In 2019, Tilray (NASDAQ:TLRY) stock lost 75% of its value. That same year, Tilray CEO Brendan Kennedy got a 35% raise in his base pay at the company. For reference, this was a year when the S&P 500 gained nearly 29%.
Maybe you have a problem with that, or maybe you don’t. But there are other reasons to sell your shares of TLRY stock or just avoid it altogether.
It might be hard to see this, though, as the share price has more than doubled since the March 18 low point.
Did TLRY stock “deserve” to go up so much? As the CEO’s base pay raise illustrates, what ought to happen and what actually does happen are two different things. In any case, as the facts will show, Tilray’s fiscal position should concern all but the most risk-tolerant of pot stock investors.
A Nasty Quarter and Year
For those who need convincing, let’s break down the numbers from Tilray’s most recently released fiscal data. I’ll let the company speak for itself regarding Tilray’s fourth-quarter financial “highlights”:
“Including non-cash charges, gross margin in the fourth quarter of 2019 was -120%. Net loss for the quarter was $219.1 million, or -$2.14 per share, compared to a loss of $31 million, or -33 cents per share, for the prior year period.”
In other words, Tilray’s fourth quarter of 2019 was considerably worse than the comparable quarter of the previous year, which itself was pretty bad.
Moreover, “adjusted EBITDA was a loss of $35.3 million compared to a loss of $13.3 million in the prior year period.” Different metric, same story.
The picture doesn’t look much brighter if we pull back to view the full year of 2019. As Tilray reported, “Net loss for the year was $321.2 million, or -$3.20 per share, compared to $67.7 million, or -$82 cents per share, for 2018.” And for those keeping score, “Adjusted EBITDA was a loss of $89.8 million compared to a loss of $28.3 million the prior year.”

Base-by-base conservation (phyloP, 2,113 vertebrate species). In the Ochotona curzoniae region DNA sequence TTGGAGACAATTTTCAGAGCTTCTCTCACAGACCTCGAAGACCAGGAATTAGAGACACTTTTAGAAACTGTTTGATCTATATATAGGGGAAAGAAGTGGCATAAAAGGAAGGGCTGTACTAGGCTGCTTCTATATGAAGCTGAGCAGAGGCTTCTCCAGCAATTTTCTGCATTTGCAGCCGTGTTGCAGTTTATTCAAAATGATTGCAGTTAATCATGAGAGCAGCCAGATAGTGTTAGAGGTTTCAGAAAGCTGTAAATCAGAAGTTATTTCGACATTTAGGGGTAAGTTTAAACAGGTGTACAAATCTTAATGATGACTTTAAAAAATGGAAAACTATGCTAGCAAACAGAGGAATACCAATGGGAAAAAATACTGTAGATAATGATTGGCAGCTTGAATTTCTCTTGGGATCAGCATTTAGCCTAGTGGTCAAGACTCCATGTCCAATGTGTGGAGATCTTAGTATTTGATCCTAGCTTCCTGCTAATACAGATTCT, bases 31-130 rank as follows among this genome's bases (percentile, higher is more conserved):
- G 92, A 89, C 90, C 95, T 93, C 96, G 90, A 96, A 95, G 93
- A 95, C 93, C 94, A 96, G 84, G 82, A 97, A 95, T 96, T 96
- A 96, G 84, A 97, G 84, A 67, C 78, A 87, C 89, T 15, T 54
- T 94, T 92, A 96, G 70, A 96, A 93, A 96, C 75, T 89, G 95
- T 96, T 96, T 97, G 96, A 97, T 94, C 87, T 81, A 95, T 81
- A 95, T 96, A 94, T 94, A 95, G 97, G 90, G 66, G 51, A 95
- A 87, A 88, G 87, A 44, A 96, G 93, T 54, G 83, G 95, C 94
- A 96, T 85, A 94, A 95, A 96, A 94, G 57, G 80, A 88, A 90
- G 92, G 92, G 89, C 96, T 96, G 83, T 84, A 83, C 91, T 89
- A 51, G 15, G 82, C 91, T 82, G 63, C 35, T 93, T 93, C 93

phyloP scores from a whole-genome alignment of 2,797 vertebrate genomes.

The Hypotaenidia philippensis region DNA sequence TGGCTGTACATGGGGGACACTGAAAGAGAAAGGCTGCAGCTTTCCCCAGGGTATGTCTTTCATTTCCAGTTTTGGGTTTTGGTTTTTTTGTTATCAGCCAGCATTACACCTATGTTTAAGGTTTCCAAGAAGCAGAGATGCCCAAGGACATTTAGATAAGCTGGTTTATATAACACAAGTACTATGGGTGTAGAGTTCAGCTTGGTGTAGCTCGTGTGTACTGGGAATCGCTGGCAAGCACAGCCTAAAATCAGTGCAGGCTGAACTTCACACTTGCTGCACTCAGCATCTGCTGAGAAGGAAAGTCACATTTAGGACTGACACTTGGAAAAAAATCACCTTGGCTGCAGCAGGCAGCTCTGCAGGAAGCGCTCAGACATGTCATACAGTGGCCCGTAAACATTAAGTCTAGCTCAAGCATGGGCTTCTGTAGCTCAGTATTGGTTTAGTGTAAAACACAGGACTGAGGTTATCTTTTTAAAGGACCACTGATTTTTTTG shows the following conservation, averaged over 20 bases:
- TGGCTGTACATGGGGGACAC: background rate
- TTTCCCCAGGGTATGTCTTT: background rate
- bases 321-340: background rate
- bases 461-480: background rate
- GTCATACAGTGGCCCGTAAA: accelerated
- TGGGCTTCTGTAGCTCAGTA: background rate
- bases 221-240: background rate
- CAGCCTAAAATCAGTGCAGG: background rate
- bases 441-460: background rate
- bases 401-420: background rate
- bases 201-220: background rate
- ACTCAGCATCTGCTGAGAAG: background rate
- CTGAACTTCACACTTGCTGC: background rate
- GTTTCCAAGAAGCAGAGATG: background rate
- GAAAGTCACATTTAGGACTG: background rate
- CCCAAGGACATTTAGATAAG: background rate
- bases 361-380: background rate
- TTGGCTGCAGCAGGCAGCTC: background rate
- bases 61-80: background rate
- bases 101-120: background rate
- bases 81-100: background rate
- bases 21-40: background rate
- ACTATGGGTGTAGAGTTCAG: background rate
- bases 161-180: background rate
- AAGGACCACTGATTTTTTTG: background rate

Is Anyone Buying It?
In spite of all this, the company’s CEO had the audacity to declare that Tilray “will continue being good stewards of shareholder capital.” Check the TLRY stock chart on just about any time frame (the past month and a half being the notable exception) and you’ll find a relentless erosion in “shareholder capital.”
Sure, it’s the part of the CEO’s job description to rally the troops and muster up shareholder confidence. Still, cautious investors don’t have to buy into Kennedy’s “good stewards” sales pitch.
Jefferies analysts Owen Bennett and Ryan Tomkins certainly haven’t bought into it. They’ve set their price target for TLRY stock at $5, implying significant downside from the current share price.
Additionally, the two Jefferies analysts expect Tilray to lose $1.44 per share in 2020, which is substantial relative to the already low stock price. Then, in 2021, they predict that Tilray will lose another 80 cents per share.
But what about the TLRY stock’s recent rally? Shouldn’t that count for something? Beyond a temporary sense of relief, there’s no point in reading too much into the short-term price move.
In all likelihood, it’s just the result of profit taking on the part of short-positioned hedge funds. They’ve profited handsomely, and lightening up on their short positions at the $2.50 level made sense. And keep in mind that this is a small-float stock, so doubling the price isn’t that unusual.
If the short-covering thesis has merit to it, then there’s scant reason to own TLRY stock shares based on their recent price action. As far as the company’s fundamentals are concerned, to quote Matt McCall and the InvestorPlace research staff, “this is not a business I want to sink my hard-earned money in.”
The Takeaway on TLRY Stock
In summary, recent financial data and long-term price trends simply don’t support a long position in TLRY stock. Ultimately, it will take more than words to convince the investing public that the “good stewards” in charge of Tilray have, in truth, earned their keep.
As of this writing, David Moadel did not hold a position in any of the aforementioned securities.